Multimodality in Translation and Interpreting Studies: Theoretical and Methodological Perspectives

Luis Perez-Gonzalez

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Recent scholarly developments both within and outside translation studies attest to the growing perception among researchers that, in the pursuit of understanding processes of interlingual and intercultural transfer and mediation, analysing language is not enough. The centrality of (mostly written) language in translation studies research is hardly surprising, with linguistics being widely regarded as the discipline which has most informed the study of translation and interpreting since they emerged as a field of academic inquiry in the middle of the twentieth century (Baker 1996). The emphasis of early research on short, often decontextualised stretches of text (Baker and Pérez-González 2010) resulted in an excision of language – understood as text or discourse – from its context that has become the object of growing scrutiny by translation and interpreting scholars over the last two decades. More importantly, this displacement of language from context has favoured the analysis of language and its instantiation in discourse separately from other forms of meaning-making resources. This paper sets out to examine recent theoretical developments seeking to redress the displacement of language from other kinds of meaning-making resources and their impact on the theorisation of translation and interpreting.The starting premise of this chapter is that academic interest in non-verbal semiotic resources and their role in processes of interlingual and intercultural transfer is unevenly spread across different scholarly strands within the discipline. As far as the breadth of this research agenda is concerned, images appear to be the only non-linguistic meaning-making signs showing an increasingly recognised potential to inform research in translation studies. Dialogue interpreting, audiovisual and drama translation, to give but a few examples, still lack the theoretical and methodological concepts and tools to systematically analyse semiotic resources such as the gestures and facial expressions accentuating face-to-face conversation; the choices of fonts, colours and patterns of textual-visual interaction in printed advertisements; or the use of music and lighting in the staging of a drama production, respectively.This paper surveys ongoing research on how different semiotic resources shape translational behaviour in different communicative contexts, including but not limited to the interaction between speech and image in printed media and motion pictures; the modelling of composite semiotic systems, such as movement, gestures and gaze; the representation of identities and ideologies using non-verbal resources; and the conceptualisation of space, interpersonal perspective and salience in a range of settings, such as museums. I then move on to explore how insights imported from multimodal theory, as developed in the field of systemic functional linguistics and social semiotics, may help translation and interpreting scholars to gain new insights into old data. Key notions like ‘multimodal’, ‘multimedial’, ‘mode’, ‘modality’, ‘sub-mode’ and ‘medial realisation’ are introduced and explored in some detail.The contribution of multimodal insights to research in translation studies is also gauged in relation to new data and their contexts of production, as illustrated by the way in which different modes function semiotically when combined in the modern discourse worlds afforded by the computer and the Internet. In these ‘new media’, information is proliferating in forms which push our methods of sharing it effectively; the shape of discourse communities using, assessing and circulating translations is changing with the changing shape of texts; ideological currents engaging with the interpretation of translations are flowing beyond existing linguistic means of analysis and critique; and new amateur phenomena, mainly fandom and political activism, are increasingly appropriating translation and interpreting as a means to effect social change.The final section (before the conclusion) considers the methodological implications of multimodal research in translation and interpreting studies, with particular emphasis on new tools like multimodal transcriptions and multimodal corpora.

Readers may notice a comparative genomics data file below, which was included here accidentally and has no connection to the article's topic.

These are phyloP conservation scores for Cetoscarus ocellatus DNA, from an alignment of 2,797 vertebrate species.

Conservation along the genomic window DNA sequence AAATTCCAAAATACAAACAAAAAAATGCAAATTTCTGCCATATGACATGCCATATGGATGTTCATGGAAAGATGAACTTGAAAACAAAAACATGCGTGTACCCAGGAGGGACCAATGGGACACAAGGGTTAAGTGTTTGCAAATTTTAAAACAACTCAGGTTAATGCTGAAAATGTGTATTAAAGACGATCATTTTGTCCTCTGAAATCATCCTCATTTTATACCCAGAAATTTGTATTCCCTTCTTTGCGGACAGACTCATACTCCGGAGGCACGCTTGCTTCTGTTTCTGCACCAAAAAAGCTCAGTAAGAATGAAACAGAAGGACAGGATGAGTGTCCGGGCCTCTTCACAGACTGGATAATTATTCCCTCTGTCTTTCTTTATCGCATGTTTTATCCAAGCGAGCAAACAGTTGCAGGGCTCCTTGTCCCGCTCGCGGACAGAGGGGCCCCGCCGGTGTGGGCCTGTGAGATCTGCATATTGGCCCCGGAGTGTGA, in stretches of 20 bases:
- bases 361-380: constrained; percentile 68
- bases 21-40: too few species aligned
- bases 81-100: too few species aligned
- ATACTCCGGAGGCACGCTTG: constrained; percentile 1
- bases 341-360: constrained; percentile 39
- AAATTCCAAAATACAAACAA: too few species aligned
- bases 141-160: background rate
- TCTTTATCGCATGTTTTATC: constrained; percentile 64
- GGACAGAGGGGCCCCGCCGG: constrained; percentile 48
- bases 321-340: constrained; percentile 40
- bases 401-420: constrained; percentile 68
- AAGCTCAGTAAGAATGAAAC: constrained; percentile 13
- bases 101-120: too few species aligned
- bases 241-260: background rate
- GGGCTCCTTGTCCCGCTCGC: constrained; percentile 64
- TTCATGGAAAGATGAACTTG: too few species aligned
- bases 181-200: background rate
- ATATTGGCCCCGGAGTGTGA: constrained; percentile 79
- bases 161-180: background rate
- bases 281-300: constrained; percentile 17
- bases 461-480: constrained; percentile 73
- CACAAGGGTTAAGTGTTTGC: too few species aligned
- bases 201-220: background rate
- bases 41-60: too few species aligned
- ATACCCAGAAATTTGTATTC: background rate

Original languageEnglish
Title of host publicationA Companion to Translation Studies
EditorsSandra Bermann , Catherine Porter
Place of PublicationChichester
PublisherJohn Wiley & Sons Ltd
Number of pages12
ISBN (Print)978-0-470-67189-4
Publication statusPublished - 2014


  • Multimodality
  • Film Translation
  • Audiovisual Translation
  • Drama Translation
  • Semiotics
  • Mode
  • Multimodal Transcription
  • Paratext


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